04.09.2012
By Terry Flanagan

Energy Markets Cope With Regulations

Use of analytics can boost decision making and risk management.

Energy and commodity markets are adjusting to the new realities of regulation of the OTC derivatives markets.

While the energy and commodity space today is not accustomed, and largely unequipped, to monitor and report in real-time in response to Dodd-Frank requirements, the sector can learn from financial industry’s experience.

Regulatory compliance represents a mandatory investment, but can also become a means to extract great business value through the use of analytics for enhanced decision-making and risk management.

“The simple fact is that swaps, collateral or otherwise, are a major part of the market,” said Louis Caron, executive lead at SAS RiskAdvisory.

While swaps may contribute to systemic risk, the transparency that is afforded by moving swaps onto an exchange could have the function of decreasing systemic risk, since regulators have the ability to track them.

“Futures are regulated on exchanges by the CFTC, which means if someone takes a massive futures position, the phone starts ringing,” Caron said. “Meanwhile the OTC market has remained opaque, and regulators have been trying to change that.”

RiskAdvisory provides advisory services to energy and commodity market participants affected by the Dodd-Frank Act regulatory requirements. As regulatory harmonization occurs in Europe and Asia, the company is also addressing the business impacts of new rules outside North America.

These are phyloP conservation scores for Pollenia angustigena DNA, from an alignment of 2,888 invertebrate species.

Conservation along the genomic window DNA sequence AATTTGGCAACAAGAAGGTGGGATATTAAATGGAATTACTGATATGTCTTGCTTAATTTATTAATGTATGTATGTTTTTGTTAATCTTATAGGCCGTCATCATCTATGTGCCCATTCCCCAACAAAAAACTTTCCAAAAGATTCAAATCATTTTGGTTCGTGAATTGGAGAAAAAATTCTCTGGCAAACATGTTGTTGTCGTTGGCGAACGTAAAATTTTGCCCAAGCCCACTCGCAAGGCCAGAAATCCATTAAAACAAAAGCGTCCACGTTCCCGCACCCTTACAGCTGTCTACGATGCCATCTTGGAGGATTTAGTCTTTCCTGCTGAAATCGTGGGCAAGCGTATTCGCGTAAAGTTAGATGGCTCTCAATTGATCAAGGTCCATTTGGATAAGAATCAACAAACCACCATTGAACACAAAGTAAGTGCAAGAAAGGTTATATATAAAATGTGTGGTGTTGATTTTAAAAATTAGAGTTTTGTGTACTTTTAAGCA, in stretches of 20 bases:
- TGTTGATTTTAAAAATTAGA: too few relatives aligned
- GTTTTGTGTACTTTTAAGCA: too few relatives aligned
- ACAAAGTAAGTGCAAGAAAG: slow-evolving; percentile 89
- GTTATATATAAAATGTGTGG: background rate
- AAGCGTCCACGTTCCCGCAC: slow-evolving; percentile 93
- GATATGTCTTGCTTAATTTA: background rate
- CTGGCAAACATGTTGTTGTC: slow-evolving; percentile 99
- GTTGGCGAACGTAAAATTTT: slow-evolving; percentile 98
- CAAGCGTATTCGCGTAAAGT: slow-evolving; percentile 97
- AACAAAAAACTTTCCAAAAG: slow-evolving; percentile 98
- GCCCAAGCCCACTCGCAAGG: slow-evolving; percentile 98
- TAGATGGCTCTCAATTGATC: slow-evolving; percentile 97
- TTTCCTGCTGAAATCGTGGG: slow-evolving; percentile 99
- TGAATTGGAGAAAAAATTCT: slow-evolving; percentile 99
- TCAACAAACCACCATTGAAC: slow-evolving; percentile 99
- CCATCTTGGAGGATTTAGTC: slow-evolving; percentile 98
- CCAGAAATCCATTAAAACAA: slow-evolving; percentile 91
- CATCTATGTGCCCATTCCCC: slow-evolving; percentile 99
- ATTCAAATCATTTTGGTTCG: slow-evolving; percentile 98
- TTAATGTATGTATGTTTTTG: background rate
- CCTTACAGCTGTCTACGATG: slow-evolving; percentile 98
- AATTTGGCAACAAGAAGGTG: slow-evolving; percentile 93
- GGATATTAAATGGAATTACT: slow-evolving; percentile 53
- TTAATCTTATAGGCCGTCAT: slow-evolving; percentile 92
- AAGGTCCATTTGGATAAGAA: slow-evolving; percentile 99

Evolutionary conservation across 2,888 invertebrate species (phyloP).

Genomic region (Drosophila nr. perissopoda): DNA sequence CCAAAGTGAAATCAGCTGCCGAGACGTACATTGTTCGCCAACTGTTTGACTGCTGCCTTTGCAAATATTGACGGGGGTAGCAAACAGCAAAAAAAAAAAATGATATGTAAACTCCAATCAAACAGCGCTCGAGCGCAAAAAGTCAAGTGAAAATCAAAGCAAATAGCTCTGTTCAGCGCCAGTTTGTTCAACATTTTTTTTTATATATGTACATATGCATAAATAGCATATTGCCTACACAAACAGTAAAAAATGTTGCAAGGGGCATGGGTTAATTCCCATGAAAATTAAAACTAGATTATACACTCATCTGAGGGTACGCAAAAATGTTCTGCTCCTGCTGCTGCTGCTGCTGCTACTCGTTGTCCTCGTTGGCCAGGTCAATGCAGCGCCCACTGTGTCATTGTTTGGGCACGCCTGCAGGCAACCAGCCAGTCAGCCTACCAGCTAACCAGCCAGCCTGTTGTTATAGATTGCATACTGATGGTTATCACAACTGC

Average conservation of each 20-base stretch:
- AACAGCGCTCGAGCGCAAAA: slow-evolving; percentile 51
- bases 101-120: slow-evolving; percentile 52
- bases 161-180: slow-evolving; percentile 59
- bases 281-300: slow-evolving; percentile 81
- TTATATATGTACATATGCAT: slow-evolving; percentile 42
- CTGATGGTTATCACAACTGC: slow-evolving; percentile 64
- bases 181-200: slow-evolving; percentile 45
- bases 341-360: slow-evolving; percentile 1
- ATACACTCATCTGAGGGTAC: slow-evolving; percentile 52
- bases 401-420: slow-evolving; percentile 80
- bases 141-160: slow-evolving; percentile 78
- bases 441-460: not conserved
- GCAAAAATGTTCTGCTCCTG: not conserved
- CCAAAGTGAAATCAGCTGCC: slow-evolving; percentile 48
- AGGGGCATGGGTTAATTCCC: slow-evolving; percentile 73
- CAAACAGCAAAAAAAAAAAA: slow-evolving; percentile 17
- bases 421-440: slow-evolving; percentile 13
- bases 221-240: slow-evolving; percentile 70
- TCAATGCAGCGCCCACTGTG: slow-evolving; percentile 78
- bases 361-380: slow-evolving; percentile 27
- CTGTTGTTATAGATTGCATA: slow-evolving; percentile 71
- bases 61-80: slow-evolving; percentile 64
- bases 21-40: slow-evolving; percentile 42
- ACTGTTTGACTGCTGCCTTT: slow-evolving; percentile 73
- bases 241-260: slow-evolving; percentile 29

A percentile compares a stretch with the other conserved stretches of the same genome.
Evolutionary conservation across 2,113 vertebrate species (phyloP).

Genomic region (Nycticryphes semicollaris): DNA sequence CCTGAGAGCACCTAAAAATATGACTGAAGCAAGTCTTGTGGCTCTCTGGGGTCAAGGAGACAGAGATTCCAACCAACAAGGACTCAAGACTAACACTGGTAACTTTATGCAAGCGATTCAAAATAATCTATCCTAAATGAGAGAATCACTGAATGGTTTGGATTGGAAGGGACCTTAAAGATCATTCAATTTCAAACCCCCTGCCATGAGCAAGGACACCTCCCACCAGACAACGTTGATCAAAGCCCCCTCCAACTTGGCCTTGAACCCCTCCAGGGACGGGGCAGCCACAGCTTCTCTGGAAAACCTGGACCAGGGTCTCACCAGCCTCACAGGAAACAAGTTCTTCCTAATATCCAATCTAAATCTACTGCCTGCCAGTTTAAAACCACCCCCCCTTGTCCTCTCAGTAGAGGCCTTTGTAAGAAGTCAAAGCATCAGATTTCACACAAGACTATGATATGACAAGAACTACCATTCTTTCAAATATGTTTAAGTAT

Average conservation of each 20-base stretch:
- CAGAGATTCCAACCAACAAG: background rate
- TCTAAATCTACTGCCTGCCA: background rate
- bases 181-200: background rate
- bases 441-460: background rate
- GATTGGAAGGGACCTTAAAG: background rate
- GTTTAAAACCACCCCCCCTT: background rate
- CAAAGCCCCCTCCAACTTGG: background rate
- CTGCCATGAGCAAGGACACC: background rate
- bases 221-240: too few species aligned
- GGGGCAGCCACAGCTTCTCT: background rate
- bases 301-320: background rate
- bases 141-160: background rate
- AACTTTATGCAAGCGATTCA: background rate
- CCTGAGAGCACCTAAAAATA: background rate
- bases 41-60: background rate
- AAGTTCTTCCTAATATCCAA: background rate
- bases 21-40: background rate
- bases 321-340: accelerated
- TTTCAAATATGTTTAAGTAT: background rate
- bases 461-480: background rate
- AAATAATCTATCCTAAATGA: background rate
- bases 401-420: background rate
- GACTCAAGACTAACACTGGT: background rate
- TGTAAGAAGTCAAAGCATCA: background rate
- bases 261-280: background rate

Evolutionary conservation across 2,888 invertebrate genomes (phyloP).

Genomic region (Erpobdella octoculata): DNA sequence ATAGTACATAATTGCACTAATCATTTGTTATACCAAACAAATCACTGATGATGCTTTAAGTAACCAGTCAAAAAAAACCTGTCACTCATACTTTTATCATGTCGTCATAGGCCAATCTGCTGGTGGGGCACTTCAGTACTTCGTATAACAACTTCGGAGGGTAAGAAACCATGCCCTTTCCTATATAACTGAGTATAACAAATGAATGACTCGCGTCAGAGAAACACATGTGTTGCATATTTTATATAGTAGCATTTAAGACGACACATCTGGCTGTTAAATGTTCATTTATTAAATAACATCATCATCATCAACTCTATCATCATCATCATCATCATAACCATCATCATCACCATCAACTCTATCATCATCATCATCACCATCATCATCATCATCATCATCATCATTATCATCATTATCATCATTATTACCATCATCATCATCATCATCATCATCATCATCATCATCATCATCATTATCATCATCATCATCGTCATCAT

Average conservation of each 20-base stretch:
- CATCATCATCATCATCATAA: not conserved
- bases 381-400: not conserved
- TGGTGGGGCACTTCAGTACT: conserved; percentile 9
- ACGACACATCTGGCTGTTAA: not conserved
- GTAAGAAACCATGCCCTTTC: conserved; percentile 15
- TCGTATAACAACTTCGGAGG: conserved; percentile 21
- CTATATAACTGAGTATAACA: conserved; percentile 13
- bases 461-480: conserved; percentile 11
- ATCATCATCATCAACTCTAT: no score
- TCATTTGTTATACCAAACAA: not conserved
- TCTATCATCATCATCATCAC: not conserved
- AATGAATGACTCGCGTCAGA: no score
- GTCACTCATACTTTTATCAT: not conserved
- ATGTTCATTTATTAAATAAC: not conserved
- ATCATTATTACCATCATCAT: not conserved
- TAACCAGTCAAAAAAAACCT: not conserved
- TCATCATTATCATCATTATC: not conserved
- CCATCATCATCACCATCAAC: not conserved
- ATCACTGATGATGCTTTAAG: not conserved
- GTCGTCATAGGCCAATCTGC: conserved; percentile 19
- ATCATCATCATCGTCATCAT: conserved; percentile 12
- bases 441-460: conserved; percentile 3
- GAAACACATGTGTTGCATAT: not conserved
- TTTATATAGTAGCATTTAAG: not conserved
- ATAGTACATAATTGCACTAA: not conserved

“Swaps behave like a fixed-price natural gas trade, an option or any other transaction,” said Caron. “Yes, they have different features and attributes to track in the system, but you still need to track their valuation day-to-day and include them in your exposure reports to counterparties. So in terms of the reporting burden on the customers who use our technology, this should fit in with their current best practices.”

RiskAdvisory encourages risk managers not to wait on preparing their systems to comply with Dodd-Frank, regardless of the uncertainty that remains in the rulemaking process.

“It’s a hefty data collection and reporting issue for companies in the commodities markets,” said Caron. “Our approach to Dodd-Frank compliance has minimized the impact on a firm’s daily business processes, but the reality is that companies will need time to implement a compliance solution, whatever it is.”

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